I never experienced exams I did at the university I went to (in the US) being marked off because they couldn’t read it, and I think the TAs that did most of the grading (students from higher years or graduate students) probably aren’t mean enough to take off points from a fellow student just for “bad handwriting.” Whoever was grading my exams was probably annoyed at having to read my writing, but I didn’t really encounter any big problems.

  • RuBisCO@slrpnk.net
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    19 days ago

    Practice.

    Taking notes during lecture helped. Not only does it help cement the information in your mind, it is practice writing legibly enough it can be studied later. You could practice this now, before school starts, by watching something like Khan Academy.

    If your major sends you to the whiteboard often, that will help a lot, too. You will naturally improve as you do it out of necessity. Practice on the board until you can write a straight line of consistent text that doesn’t droop or curve down as it goes along.

    I second the suggestion for calligraphy in a script you like.

    Perhaps practice by trying to quickly write down song lyrics as you listen? I think that’s when I first started to improve.

    Pay attention to your classmates who can take good notes quickly. I made a friend who found my writing to be glacially slow, so I watched how they wrote to learn some tricks.

    Sorry if some of these won’t help until you’re in, but don’t worry about it too much. I’m sure your handwriting will be markedly improved by the end of even the first year.

    p.s.
    Write letters or postcards to friends.
    Try to fit your favorite quotes on a notecard.

  • ilinamorato@lemmy.world
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    20 days ago

    Depending on where you’re going, you may not need to worry about it much. When I was in postsecondary education, there wasn’t much handwriting required. And I graduated 13 years ago; certainly things have gone more online since then. You might want to check with a current student in your field of study at your university and see what the handwriting requirements are. Make sure to ask whether cursive is a dealbreaker.

    If it is something you’re going to need to work on, there’s really no getting around it: you’re going to need to practice. Cursive or print, you’re going to need to practice it. Get a big notebook, and something to write (hopefully something you’re actually interested in), and just start writing. Transcribe a TV show as you’re watching it. Copy a book line-for-line. You get good at the things you do a lot, and so you’re going to have to write a lot.

    Also, I would recommend slowing down. My handwriting is great when I’m writing slowly but can be terrible when I speed up if I don’t pay attention. Slow down to start; if it’s still not legible, slow down even more. Make sure you aren’t practicing your existing bad habits. Then, as you practice, be deliberate: focus on each individual letterform, and as you become more comfortable writing legible letters, try to pick up the pace.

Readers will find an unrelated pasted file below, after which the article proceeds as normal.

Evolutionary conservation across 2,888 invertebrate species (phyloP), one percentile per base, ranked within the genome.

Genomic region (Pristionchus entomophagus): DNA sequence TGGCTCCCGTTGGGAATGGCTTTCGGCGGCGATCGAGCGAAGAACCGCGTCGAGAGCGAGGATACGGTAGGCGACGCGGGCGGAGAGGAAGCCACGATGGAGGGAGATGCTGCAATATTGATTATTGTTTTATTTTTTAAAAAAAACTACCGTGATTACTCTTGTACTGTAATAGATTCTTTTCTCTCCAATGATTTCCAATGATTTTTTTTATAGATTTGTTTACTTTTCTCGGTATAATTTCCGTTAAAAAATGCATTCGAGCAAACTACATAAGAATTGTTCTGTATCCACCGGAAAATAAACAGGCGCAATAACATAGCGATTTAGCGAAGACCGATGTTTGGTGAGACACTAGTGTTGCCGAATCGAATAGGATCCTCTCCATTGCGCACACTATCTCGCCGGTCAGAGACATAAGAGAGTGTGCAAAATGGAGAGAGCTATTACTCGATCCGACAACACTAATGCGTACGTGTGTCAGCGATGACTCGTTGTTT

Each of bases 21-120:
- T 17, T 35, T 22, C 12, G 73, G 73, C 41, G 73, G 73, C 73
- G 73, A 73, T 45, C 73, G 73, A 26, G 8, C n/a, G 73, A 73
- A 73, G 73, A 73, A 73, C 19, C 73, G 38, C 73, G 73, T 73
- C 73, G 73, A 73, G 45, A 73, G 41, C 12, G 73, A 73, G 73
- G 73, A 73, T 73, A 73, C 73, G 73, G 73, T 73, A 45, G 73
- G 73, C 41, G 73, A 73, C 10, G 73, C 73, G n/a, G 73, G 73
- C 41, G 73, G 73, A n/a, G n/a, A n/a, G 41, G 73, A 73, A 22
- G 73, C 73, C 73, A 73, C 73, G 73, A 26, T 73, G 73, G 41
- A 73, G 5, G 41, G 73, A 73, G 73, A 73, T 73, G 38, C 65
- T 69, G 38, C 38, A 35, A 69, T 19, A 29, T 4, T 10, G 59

There are other things that you might find help you out: try practicing on wide-ruled paper, rather than college-ruled, for instance. Try a pencil or pen which moves more roughly across the page, for more tactile response. Make sure your pen or pencil is making strong, clear marks so that it’s obvious what legibility issues are your hand (and not just a bad implement).

    You can change your writing style; I have, on a couple of occasions. It just takes practice.

    • shinysquirrel@lemm.eeOP
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      20 days ago

      I was thinking about going to local universitys’ introduction days I’ll make sure to ask handwriting.

      If I go with copying a book do you reckon I should do a book I read before? Would it make it more efficient maybe?

      • ilinamorato@lemmy.world
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        20 days ago

        The mechanical action, not the content, is what’s important. So you want something you’ll be able to stay focused on (and not be bored by), but other than that it’s not a huge deal.

        Actually this could be a good opportunity. If there’s something you want to learn really well—potentially even memorize parts of—writing it over and over is a good chance to do so.

  • alphacyberranger@sh.itjust.works
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    20 days ago

    In my opinion, choosing the right kind of pen is very important. I use ballpoint pens mostly and prefer some pens much more because of their tip, weight , thickness and shape.

    I have really bad handwriting. All my teachers used to complain about it back in school. I did improve it slightly over the years with practice. But nowadays I type on touchscreen or keyboards 95% of the time and in the rare occasions I use a pen I have starting trouble and my handwriting gets really really bad. Hell I can’t even write stuff on a straight line. Writing may become less frequent in the future in most jobs I guess.

    But that being said, if you wanna improve it keep practicing, hold the pen properly and choose a pen with the type of tip that works best for you. You can even practice on those handwriting books.

  • cerement@slrpnk.net
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    20 days ago
    • handwriting is pretty much pure muscle memory – regardless of which direction you head, it’s going to require practice to learn a new style and practice to break old habits